Greetings from 53.5° north latitude. If my weeks had themes, this week's theme would have to be "The Triumph of the Introverts". I could see the struggle and the fatigue in the faces and hear in the voices of my friends and coworkers this last week. What seemed like a holiday a few weeks ago, a chance to hang out, try some new tech, ignore the commute, turned this last week into the slog of quarantine. The fact that we haven't hit the peak yet, that we have a significant amount of time before isolation ends, the fact that we should mentally prepare for another wave in the fall, has all taken its toll on those around me.
But not everyone is doing poorly. Some of us, the introverts especially, are faring much better. One might even argue that we were made for these times. If you have a deep-seated need to be in physical contact with someone, you are going to be in a much worse place right now than if connection via video conference is sufficient for you. Mental health issues will be paramount while and after we deal with the physical issues. I'll point out the same mental health support videos that I highlighted in last week's entry. Watch them for yourself and those close to you, and share those with others in case they might benefit as well. Even if you are doing better than most because of your innate personality and genetic makeup, it is highly unlikely that you are immune from mental health concerns. Take care of yourself.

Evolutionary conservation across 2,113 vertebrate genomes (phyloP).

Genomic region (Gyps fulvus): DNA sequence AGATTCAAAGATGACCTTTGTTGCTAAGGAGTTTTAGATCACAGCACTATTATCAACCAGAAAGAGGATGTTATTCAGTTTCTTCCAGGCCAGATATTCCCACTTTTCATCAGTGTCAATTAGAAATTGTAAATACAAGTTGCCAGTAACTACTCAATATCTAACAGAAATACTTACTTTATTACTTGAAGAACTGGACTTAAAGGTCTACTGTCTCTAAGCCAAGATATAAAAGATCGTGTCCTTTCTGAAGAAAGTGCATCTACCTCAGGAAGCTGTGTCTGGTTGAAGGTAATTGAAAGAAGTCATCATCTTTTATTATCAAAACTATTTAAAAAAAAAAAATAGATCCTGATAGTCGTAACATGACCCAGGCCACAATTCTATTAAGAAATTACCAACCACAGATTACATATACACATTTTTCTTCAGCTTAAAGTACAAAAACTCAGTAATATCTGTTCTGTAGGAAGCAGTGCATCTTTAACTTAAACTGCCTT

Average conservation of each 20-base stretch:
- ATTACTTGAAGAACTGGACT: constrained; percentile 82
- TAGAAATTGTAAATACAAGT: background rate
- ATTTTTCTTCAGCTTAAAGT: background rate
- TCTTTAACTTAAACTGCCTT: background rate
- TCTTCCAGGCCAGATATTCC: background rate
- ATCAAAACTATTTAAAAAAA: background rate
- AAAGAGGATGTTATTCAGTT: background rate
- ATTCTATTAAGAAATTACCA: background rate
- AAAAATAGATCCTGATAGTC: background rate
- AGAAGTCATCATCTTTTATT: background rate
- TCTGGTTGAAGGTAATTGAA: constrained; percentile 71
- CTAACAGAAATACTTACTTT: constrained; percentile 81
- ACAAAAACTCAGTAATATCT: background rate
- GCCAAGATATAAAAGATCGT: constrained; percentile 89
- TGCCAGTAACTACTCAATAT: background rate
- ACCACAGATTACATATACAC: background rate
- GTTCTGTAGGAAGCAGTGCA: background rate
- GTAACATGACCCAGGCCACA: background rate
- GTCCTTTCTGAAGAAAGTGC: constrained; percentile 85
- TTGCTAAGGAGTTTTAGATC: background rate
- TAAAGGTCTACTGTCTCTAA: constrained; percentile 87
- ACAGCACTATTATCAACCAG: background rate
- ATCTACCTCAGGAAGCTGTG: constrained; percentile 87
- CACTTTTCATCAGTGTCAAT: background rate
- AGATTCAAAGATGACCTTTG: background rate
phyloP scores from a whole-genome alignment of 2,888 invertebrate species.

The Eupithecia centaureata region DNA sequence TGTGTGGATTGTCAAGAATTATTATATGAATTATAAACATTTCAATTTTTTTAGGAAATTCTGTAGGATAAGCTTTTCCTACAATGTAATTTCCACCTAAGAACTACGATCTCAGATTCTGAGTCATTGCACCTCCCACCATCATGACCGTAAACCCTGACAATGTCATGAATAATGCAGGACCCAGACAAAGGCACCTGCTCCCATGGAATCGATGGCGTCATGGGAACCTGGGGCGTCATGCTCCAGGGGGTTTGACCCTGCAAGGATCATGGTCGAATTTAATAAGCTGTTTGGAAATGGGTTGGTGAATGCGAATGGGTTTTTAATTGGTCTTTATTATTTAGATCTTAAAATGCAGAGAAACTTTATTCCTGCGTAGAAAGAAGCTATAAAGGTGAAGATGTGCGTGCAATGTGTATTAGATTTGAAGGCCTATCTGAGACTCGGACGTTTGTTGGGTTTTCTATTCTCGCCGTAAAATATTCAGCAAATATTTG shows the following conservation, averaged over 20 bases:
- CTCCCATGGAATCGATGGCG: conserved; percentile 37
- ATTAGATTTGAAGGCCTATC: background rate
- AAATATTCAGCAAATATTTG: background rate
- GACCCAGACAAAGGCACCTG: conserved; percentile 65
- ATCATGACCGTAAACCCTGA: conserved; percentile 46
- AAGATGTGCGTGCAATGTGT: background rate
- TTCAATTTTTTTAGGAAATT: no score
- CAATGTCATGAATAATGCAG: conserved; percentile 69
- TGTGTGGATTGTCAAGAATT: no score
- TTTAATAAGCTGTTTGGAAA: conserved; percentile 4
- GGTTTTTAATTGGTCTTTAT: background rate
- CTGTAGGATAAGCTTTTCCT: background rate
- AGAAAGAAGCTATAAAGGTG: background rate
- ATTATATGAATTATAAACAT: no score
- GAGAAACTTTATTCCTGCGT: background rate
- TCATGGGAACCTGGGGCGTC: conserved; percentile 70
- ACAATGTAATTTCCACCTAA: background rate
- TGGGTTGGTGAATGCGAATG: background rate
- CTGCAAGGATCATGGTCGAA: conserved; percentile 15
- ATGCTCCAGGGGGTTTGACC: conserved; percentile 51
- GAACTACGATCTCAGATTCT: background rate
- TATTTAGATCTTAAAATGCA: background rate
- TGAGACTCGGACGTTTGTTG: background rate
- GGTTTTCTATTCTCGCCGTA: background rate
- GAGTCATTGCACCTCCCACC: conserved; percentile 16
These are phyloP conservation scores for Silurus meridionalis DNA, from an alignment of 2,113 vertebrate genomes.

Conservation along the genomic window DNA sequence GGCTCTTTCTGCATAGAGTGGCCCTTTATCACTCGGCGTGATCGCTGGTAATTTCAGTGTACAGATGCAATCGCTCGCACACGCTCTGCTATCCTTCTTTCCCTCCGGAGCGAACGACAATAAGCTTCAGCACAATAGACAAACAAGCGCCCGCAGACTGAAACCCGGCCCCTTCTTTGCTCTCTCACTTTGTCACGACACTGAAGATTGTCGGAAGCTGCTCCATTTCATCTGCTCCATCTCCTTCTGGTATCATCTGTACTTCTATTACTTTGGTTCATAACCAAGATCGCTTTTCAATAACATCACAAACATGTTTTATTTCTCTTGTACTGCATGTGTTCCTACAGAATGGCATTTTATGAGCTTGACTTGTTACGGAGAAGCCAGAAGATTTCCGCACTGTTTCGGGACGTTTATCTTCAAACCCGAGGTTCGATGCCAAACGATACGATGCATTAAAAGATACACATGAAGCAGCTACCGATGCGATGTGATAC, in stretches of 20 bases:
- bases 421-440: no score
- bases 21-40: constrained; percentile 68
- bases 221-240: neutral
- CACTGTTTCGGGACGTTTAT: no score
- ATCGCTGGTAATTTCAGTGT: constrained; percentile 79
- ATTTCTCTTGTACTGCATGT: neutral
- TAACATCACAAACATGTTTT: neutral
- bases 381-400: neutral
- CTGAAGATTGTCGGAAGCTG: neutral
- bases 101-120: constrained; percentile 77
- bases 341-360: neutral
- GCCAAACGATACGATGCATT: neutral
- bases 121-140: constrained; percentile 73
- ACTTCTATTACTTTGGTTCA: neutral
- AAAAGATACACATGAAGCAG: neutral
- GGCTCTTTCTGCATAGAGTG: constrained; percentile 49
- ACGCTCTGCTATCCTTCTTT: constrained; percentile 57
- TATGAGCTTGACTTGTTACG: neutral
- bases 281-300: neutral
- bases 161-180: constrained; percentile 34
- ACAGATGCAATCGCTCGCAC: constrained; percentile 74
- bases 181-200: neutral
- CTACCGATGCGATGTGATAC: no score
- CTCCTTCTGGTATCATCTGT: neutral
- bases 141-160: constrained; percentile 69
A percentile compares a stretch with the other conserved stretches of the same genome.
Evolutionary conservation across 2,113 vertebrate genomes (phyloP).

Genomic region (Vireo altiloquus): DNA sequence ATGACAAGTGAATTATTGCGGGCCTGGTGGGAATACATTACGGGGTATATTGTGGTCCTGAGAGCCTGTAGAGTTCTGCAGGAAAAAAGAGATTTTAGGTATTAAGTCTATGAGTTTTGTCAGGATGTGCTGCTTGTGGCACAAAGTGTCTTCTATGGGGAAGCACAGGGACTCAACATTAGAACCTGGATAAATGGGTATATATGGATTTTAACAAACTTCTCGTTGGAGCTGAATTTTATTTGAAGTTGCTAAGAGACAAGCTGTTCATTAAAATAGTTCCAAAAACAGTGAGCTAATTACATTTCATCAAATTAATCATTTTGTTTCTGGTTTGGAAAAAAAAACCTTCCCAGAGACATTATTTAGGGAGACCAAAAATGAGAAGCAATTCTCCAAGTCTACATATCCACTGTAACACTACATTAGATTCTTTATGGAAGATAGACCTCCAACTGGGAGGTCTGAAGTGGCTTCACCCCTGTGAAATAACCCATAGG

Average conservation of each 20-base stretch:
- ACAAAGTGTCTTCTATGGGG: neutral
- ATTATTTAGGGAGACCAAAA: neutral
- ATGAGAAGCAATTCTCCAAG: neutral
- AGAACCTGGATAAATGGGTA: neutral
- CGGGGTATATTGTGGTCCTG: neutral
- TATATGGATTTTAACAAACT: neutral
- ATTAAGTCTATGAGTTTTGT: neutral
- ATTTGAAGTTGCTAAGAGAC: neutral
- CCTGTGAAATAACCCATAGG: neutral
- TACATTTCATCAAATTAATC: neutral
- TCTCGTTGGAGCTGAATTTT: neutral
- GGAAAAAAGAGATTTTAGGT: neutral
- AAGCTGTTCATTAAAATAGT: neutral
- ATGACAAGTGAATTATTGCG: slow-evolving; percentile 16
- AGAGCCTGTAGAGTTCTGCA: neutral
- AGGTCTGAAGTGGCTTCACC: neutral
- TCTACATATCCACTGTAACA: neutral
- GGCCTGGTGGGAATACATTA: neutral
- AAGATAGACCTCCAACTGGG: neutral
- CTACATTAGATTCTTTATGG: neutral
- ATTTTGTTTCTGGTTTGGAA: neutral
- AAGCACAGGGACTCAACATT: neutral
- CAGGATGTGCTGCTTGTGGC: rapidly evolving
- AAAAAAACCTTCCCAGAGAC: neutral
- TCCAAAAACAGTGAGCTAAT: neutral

There were a few other COVID-related items worth highlighting this week. The first was this combination sun hat and face shield. My spouse is looking seriously at getting one, but for some reason I just cannot take it seriously. The company selling these hats has various other "Health Protection" items for sale, but the main categories of their products on their web site include "Spring Fashion" and "Accessory and Beauty" so I can't help but feel that this is nothing more than a cash grab.
60 Minutes broadcast an interview with Peter Navarro, who US President Trump appointed to lead the initiative to distribute Personal Protective Equipment. Watch that interview for a quick lesson in deflection and redirection, and to see pushback in action instead of leadership. In the end though, 60 Minutes comes out on top with this interview with their mic-drop moment when they highlighted their previous reporting on pandemic response after Navarro openly challenged their role and leadership.
And speaking of a lack of leadership, take a read of this article and a look at the picture below to see what happens when poor leaders lead poorly. Note the vitriol of the Trump supporters with their MAGA hats and their "Don't Tread on Me" flags, all because of the American cellular-level need for loudly protecting personal freedoms, rekindling the "age-old U.S. debate over government regulation vs. personal liberty", fueled by a leader who just cannot lead.
There is more to life, well my life at least, than COVID, so let's talk about something else for a while, shall we?